World Rugby considering light-up mouth guards to highlight on-field concussions

World Rugby considering light-up mouth guards to highlight on-field concussions

High-tech mouth guards that light up to indicate a possible concussion could become a feature of the game, according to World Rugby's chief medical officer.

The technology that measures head acceleration events and informs the matchday doctor if a player should depart for a head injury assessment is being phased into elite level rugby.

The men's Six Nations was the first competition to use the mouth guards followed by the women's championship and they will be adopted by each professional league and tournament as they start.

With concerns over concussion existing at all levels of the game amid a lawsuit filed against the governing bodies, it is seen as only a matter of time before the devices are adopted by juniors and amateurs.

A crucial obstacle is how to alert people that there may have been a head injury and, rather than transmitting the information to a tablet or mobile phone as currently happens, manufacturers are looking for LED lights to activate.

"Identifying big impact events where you'd like to have a player removed and assessed and/or sit out the rest of the training session or game would make a lot of parents whose children are playing rugby happier about them doing so," said Dr Eanna Falvey at World Rugby's 2024 player welfare and laws symposium.

"Right now we have a matchday doctor stood on the sideline looking at an iPad, but in time there's a possibility of the mouth guard actually lighting up.

"So we'd have a scenario where, if an impact threshold is exceeded for a player, the mouth guard will light up and other players and the referee will be able to see that.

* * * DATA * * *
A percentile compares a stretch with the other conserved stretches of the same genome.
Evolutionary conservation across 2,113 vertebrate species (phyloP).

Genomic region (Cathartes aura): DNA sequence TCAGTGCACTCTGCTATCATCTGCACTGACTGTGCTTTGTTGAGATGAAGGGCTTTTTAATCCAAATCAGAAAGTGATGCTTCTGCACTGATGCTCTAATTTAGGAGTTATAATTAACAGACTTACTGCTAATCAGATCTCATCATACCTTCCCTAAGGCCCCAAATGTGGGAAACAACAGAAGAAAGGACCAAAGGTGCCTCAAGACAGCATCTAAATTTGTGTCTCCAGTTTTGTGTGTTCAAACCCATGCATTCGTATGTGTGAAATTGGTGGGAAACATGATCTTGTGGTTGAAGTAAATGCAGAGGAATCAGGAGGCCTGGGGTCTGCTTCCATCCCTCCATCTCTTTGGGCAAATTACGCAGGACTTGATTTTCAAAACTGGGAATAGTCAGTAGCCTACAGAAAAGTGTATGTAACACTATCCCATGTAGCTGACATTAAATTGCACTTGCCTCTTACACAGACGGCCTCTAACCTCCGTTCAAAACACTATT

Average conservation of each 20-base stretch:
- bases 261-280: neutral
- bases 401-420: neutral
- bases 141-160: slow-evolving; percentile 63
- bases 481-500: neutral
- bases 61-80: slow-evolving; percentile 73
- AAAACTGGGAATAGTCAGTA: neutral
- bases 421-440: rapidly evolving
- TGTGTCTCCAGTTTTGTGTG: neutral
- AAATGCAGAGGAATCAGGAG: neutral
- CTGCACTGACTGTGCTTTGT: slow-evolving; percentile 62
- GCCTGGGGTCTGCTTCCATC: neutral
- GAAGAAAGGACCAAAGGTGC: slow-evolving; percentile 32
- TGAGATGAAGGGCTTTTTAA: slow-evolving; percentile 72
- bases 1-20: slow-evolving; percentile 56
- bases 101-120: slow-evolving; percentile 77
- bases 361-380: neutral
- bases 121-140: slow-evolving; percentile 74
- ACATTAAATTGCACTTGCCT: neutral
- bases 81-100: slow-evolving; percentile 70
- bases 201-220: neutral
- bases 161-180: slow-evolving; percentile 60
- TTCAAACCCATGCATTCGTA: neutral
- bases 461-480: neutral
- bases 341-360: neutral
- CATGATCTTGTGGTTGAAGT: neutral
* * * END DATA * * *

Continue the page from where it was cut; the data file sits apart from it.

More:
"That's a futuristic approach to this, but it could be a direction that has a lot of promising scope for the community game, helping to identify those players who need an assessment and/or to be removed from play."

Another barrier to the technology being used more widely is cost, but this could effectively be driven down to the cost of replacing gum shields when required.

"The company that we are working with at the moment, Prevent, will probably have the ability to recycle the circuit boards in the mouth guard," Falvey said.

"This means that if you have a kid who is playing and who has a mouth guard, there's a possibility of using the same circuit board in a new mouth guard each year.

"That would significantly reduce the cost of replacing it. So essentially you would be reducing it to the cost of the mouth guard, not the technology itself.

"That creates the scope for this to be a very affordable piece of technology, more so than it is already."

Figures released on Tuesday by World Rugby show that in the recent men's Six Nations the mouth guards produced 13 alerts for a possible concussion, of which three players failed the subsequent head injury assessments.

An additional benefit of the mouth guards is that they enable data to be collected from every single head acceleration event, whereas previously it was only possible to measure when a player was withdrawn because of concussion at a rate of roughly one in 1,300 match contact events.

Over time this data will be accumulated to provide guidance on playing and training loads, as well as providing patterns across playing positions and styles of play.

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